Star Trek: The Animated Series

"The Lorelei Signal"

1.5 stars

Air date: 9/29/1973
Written by Margaret Armen
Directed by Hal Sutherland

Review by Jamahl Epsicokhan

The Enterprise receives a signal from a nearby world that entrances all the men and draws them toward the planet, while the women on the ship (represented by Uhura and Chapel) are left unaffected. The transmission's source might more aptly be described as "sirens," with the point driven home by the goofy grins on the faces of the men that have heard them.

The landing party (Kirk, Spock, McCoy, and an irrelevant redshirt who I don't think dies but might as well have) beams down to the surface of the planet and finds a temple filled with women, led by Theela, who says she will explain everything later. In the meantime, they enjoy their time at the palace, which is every man's supposed dream. "The women radiate delight," says Kirk in his log. While distracted by their bliss, Theela has the men "obstructed" with some sleep-inducing nectar; they wake up wearing headband devices that have somehow aged them all, turning half of the plot into "The Deadly Years."

"The Lorelei Signal" is a nonsensical cheese-fest, with an impenetrable plot where things happen and there's no driving force as to the how or why until it's all explained at the end of the hostage crisis, at which point our interest has long since vanished. The magical and brilliantly named "Opto-Aud" (a viewscreen that answers all your questions about the plot, should only you ask) is a classic TOS plot device — divine, convenient, inexplicable, and beyond the scope of the story's desire to deal with. Meanwhile, we get bizarre, time-wasting scenes like the one where Scotty sings while we watch the Enterprise slowly orbit the planet.

On the plus side, we do get Uhura taking command of the Enterprise (something that never happened on TOS or in the movies) and leading the away mission, along with Chapel and an all-women landing party, to save Kirk and the others. This plays almost as a commentary on the other half of the story, where the sirens have ensnared the men with their G-rated implied sexiness. But it can't overcome the pure hokiness of the story's execution and the simplistic tidiness of its resolution.

Previous episode: One of Our Planets Is Missing
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6 comments on this post

Elizabeth Palladino
Sat, May 27, 2023, 3:33pm (UTC -5)
I remember liking this pretty well. Yes, it is a bit cheesy and over-simplified, but so is She-Ra Princess of Power, and that isn't too awful either. What always sticks with me is the way Uhura takes command of the ship and beams down with the other women crew members to save the day. It is nice to see competent, capable women portrayed sensibly without a bunch of undies-burning and feminist blab. I have found over the years reading Jammer's reviews across the various series that he often likes the more adult politics/drama stuff more than I do. And I often like the softer, sillier, character episodes--and yes, the Ferengi stuff on DS9--more than he does. What is great about the huge mass of Trek shows is that you can cherry-pick your favorites--there is content to please everyone!
Sun, May 28, 2023, 11:28am (UTC -5)
The weakest TAS episode thus far, which is a better version of "Spock's Brain" in a way and might have planted the seed for episodes like "When the Bough Breaks" and "Favorite Son."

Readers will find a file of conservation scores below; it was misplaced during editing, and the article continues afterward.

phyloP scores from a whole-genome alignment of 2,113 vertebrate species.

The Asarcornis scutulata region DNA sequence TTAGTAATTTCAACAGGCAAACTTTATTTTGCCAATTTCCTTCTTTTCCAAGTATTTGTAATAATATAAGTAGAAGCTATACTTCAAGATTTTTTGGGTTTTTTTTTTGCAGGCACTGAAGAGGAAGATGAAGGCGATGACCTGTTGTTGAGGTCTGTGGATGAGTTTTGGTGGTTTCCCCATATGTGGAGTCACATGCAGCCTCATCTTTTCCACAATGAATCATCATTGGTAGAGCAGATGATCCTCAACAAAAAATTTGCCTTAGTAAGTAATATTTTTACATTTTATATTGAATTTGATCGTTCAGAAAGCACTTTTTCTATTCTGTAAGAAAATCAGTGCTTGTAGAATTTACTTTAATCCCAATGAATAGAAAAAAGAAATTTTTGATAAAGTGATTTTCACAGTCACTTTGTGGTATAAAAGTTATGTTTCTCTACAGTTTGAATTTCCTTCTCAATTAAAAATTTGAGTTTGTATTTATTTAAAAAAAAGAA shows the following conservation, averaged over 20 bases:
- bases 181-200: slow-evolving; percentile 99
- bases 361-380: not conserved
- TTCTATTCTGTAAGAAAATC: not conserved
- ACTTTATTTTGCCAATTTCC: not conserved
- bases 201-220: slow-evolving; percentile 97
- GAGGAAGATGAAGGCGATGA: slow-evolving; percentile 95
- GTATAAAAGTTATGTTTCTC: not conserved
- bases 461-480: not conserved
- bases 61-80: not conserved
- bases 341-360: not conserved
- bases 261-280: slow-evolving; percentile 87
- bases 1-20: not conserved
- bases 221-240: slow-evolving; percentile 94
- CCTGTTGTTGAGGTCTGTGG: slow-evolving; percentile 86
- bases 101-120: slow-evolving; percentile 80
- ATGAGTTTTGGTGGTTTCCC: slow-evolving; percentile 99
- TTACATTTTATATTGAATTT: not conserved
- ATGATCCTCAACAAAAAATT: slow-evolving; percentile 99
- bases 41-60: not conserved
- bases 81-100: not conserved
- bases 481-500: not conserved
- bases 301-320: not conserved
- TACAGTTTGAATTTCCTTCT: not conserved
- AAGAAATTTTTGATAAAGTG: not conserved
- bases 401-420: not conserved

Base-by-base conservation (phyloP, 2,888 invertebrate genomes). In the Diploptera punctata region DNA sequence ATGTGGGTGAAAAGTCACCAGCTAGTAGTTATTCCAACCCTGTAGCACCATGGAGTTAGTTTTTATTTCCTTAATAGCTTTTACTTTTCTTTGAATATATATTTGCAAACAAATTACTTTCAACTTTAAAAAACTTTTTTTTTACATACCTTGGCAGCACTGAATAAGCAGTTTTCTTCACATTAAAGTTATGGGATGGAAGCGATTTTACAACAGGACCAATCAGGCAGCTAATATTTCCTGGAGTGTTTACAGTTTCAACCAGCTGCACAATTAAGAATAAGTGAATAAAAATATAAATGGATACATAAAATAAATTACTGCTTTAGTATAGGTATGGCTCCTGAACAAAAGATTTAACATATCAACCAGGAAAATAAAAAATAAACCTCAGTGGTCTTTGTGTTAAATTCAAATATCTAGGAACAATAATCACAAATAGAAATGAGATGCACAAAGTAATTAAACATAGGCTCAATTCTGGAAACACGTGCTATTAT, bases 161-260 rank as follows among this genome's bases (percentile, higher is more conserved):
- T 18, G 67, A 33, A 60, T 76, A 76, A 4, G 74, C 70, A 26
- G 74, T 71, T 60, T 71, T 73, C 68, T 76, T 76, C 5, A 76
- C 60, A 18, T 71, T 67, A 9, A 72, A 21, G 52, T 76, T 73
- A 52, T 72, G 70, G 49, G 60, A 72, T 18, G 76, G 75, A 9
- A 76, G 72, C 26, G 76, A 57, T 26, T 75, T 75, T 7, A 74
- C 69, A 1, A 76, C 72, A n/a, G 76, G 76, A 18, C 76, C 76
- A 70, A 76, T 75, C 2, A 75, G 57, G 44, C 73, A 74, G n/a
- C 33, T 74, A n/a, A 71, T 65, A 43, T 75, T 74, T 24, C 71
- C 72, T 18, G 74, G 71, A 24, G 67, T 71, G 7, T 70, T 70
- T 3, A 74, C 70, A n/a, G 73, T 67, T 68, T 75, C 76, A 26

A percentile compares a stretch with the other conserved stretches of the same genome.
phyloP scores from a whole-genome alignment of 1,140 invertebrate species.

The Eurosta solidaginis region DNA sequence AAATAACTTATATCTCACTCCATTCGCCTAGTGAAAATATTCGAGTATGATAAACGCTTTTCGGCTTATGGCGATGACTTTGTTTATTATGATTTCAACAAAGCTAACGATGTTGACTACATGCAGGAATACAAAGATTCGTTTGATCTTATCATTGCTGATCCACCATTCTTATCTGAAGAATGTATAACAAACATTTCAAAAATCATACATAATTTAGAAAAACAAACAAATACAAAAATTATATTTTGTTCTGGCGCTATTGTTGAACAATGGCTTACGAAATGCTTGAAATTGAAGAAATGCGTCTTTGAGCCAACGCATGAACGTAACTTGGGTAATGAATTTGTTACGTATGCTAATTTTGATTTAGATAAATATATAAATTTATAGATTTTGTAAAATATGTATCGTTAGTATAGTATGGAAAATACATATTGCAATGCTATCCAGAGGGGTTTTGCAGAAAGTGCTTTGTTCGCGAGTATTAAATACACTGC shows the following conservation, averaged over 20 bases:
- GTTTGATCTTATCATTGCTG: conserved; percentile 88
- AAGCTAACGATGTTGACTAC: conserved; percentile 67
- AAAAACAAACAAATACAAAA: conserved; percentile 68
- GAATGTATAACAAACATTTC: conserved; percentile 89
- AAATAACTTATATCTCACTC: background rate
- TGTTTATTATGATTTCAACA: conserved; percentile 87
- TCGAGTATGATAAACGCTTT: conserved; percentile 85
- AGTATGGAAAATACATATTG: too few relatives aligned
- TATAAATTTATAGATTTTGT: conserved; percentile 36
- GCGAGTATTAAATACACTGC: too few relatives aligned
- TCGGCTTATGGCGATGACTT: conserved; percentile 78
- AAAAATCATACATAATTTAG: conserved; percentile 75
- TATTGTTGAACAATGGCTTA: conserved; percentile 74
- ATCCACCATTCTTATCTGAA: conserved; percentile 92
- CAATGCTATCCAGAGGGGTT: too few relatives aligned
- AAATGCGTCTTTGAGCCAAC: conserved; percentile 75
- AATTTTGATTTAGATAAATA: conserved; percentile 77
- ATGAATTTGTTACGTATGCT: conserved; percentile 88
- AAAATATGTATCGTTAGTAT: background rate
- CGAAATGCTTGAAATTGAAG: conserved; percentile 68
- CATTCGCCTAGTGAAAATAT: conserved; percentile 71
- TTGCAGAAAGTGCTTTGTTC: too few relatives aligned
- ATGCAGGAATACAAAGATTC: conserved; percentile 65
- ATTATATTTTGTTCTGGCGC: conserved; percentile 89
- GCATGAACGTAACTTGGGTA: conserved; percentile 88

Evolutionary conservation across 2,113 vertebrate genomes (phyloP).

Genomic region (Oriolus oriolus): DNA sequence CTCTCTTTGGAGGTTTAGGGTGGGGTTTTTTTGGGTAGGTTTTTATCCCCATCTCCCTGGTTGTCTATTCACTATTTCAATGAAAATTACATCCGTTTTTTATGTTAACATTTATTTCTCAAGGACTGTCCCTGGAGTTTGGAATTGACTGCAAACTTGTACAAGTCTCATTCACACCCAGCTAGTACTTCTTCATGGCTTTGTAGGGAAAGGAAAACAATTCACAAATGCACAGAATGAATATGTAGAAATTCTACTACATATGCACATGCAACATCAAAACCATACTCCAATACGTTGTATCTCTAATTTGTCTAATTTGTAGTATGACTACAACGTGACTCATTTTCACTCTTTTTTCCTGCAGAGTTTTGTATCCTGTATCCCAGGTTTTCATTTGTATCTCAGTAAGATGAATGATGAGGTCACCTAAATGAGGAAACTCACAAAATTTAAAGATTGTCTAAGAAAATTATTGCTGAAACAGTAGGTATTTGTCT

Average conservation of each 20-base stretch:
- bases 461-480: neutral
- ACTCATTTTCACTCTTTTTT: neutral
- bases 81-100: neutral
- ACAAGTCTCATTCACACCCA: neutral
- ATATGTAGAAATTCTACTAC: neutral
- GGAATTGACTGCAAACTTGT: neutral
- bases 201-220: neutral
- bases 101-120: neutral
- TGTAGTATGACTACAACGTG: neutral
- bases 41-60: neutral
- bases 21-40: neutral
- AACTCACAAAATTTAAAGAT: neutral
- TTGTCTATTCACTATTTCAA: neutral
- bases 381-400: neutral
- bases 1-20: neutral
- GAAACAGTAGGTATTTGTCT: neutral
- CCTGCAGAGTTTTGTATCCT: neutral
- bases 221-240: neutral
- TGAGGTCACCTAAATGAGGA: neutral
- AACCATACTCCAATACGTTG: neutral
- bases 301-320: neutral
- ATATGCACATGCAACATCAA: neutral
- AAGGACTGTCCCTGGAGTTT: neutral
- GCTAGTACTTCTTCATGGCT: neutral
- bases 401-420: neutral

It also has a similar theme to "Wink of an Eye." There's little of interest or good sci-fi here as it is just a question of getting the women on the Enterprise to come and rescue the men. Uhura takes charge of the ship from Scotty and enlists Chapel as her second-in-command. Kirk only noted Uhura's objection initially when approaching the planet but didn't bother to bring any women for the landing party, which was stupid.

The transporter is used to restore the aging bodies of the landing party -- this happens all too quickly and conveniently, but the idea is an interesting one and was also subsequently used in "Unnatural Selection".

William B
Sun, May 28, 2023, 6:54pm (UTC -5)
Ha this is one I kind of like, mostly for the Uhura stuff.
Trek fan
Mon, Jun 12, 2023, 9:57pm (UTC -5)
I’d actually give this one 2 1/2 stars. I find the camp factor memorably entertaining and it’s fun seeing Uhura take charge. I agree the story is overly simple and does little to improve on the Greek legend of the Sirens. But it’s a pleasant Saturday morning time waster.
Sun, Jul 16, 2023, 7:48am (UTC -5)
Interesting to see them using the transporter to heal people, i.e., to materialize them in a previous healthy state recorded on the transporter. (Playing with the transporter rules and possibilities is very dangerous. There's always this feeling you can easily break Trek's universe in so many unforeseen ways if you're not careful).

But I think they shouldn't have memories of what happened on the planet, since what the transporter had stored was their versions before going, right? I guess they opted for having it all: their healthy bodies AND their post-experience personalities — that may be why Spock estimated so low the odds of this working. So the episode didn't highlight it, but Scotty really did pull a neat stunt there.
Andy in NoVa
Mon, Aug 28, 2023, 1:49pm (UTC -5)
Left unsaid here, is that the 1973 notion of "beauty" is all blonde, blue-eyed women, wearing low-cut sleeveless jumpsuits.

Very nordic. Exclusively so.

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